Music has always been an important part of the Marvel Cinematic Universe. Who could even think about the original Guardians of the Galaxy without wanting to start humming "Hooked on a Feeling"? And Iron Man's entrance in The Avengers would certainly be less iconic if AC/DC's "Shoot to Thrill" wasn't playing.
So it's no surprise that Black Widow features several songs and covers that affect the overall tone of the film and make certain moments more impactful. Read on for the songs featured in Black Widow and what they mean for the movie.
"American Pie" by Don McLean
"American Pie" is one of the most important songs used in the film. It's Yelena Belova's ((Florence Pugh) favorite song, but the song's significance is that it's really a symbol of the relationship between her and Alexei Shostakov (David Harbour). In fact, we have David to thank for the song being in the movie at all. In an interview with Insider, he revealed that it was his idea to include the number.
"We were sitting around talking about the family structure and in the bedroom scene with Red Guardian and Yelena Belova, my character is fumbling trying to be a father and in the end, he fails. She tells him to get out. In the script, he says something and leaves," he said. But David didn't believe that simply saying something and walking away was enough to show the relationship dynamic between the two.
"I felt there's gotta be something a little more profound and I said, 'Wouldn't it be interesting if back in America when she was little and was terrified having been taken from her family the Red Guardian would put her in the car and drive around and play 'American Pie'?' So from then on, she tells daddy to put in the tape," he revealed. This backstory is why that bedroom scene ended with him bringing up the song.
"So for this bedroom scene, I'm thinking, he's a failure as a father what can he do at the end of this scene? This narcissist who also has a big heart. And so he brings up the song, basically as him saying, 'I tried.'" With so much of Black Widow delving into family dysfunction, having the Red Guardian sing the very song that he used to play to comfort Yelena as a child is a way to show that there was great love in their little faux-family, even in the hardest moments.
Though fans have tried for decades to piece together every little line's meaning in "American Pie," there's still much debate today about who and what the song is about, but many agree that it's a story of disillusionment. It's about growing up and losing innocence and watching the world change before your eyes, seeing the American Dream die in front of you. Though Buddy Holly's death is a major factor for this demise in "American Pie," Don McLean sees so much more around him that contributed to it.
Yelena's American Dream is a heartbreaking aspect of her story, and viewers watch her struggle to pretend that the kind of disillusionment that Don sings about never happened. She lies to herself and others to convince herself that the day the music died never arrived. David perhaps couldn't have picked a more fitting song for Yelena's plot.
"Smells Like Teen Spirit" by Malia J
In contrast with Yelena, who was younger when her "family" fell apart, Natasha (Scarlett Johansson) was old enough to understand more of what was going on. The disillusionment with the American Dream was something she was able to come to terms with. The very emotional and sweeping cover of "Smells Like Teen Spirit" by Malia J is something of an inner voice for Natasha. The song, originally done by Nirvana, fits the '90s setting of the opening credits in which it plays.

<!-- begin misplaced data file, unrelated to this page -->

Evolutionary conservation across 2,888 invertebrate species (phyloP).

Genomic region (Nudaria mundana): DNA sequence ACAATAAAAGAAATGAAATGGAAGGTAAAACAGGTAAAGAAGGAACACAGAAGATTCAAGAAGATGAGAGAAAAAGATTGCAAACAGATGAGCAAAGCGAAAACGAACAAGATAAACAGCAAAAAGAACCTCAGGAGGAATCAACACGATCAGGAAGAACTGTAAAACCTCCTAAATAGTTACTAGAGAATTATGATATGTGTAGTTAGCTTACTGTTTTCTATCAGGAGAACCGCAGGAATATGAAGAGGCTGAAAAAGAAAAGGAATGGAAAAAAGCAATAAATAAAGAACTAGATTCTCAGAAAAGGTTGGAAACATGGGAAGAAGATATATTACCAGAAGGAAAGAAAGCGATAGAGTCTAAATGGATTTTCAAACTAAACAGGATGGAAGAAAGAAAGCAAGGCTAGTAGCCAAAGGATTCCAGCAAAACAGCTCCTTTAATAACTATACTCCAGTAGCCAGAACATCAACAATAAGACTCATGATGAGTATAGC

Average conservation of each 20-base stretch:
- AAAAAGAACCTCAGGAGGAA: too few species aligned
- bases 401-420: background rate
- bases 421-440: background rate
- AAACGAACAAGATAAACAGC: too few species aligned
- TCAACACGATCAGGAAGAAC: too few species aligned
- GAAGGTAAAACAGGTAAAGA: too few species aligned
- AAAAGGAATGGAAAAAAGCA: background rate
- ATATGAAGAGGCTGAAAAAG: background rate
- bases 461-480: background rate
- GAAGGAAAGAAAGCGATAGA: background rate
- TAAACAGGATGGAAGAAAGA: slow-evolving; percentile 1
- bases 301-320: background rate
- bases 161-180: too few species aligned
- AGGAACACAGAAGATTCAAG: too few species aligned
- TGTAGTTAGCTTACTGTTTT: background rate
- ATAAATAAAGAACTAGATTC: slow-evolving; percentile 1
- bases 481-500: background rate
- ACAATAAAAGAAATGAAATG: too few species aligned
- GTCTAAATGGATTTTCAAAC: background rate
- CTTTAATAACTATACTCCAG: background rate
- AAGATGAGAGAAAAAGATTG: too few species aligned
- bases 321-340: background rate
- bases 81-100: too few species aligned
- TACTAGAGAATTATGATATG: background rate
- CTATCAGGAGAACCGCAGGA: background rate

As Natasha's world falls apart, "Smells Like Teen Spirit" plays to remind the audience of the world that Natasha was raised in, one in which she was torn from the people she loved and conditioned into something that she considers to be a monster. The haunting bars of Malia J's cover are a way to make us all emotionally invested from the moment the opening credits end.
But the song is almost a response to "American Pie." Whereas the overall boppiness of "American Pie" allows many to sing it joyously, without really understanding the lyrics' tragic meaning, "Smells Like Teen Spirit" is the opposite. Malia's haunting melody plus the overall perceived message of apathy and cynicism hides the call to arms that the song really is.
When asked about the song in a 1991 interview, Kurt Cobain said, "The generation's apathy is getting out of hand. [I'm] pleading to the kids, 'Wake up!'"
Throughout the MCU, we do indeed watch Natasha wake up, find a new family, and fight back against those who wish to use her as a weapon.
"Cheap Thrills" by Sia and Sean Paul
Strangely enough, "Cheap Thrills" is the song that was chosen to play on the radio when Taskmaster attacks Black Widow while she's on a highway in Norway. In comparison, "Cheap Thrill" doesn't have quite the same impact as "American Pie" or "Smells Like Teen Spirit." The meaning of the song is generally considered pretty straightforward — enjoying where you are in the moment, without the need for luxuries.
It's a generally positive song and may be trying to lighten the mood of the film and Black Widow as a character. The song feels somewhat out of place in the movie, but that might be the point. It's often the moments in MCU films that feel out of place that are the ones that fans remember and love the most.
Still, Marvel could have picked pretty much any upbeat song to fit the scene and it seems weird to have a song sung by someone who experienced so much controversy this year. But, then again, Black Widow has been in the works since 2017, long before Sia's much-maligned Music debuted.
Catch Black Widow in theaters or on Disney Plus Premier Access now.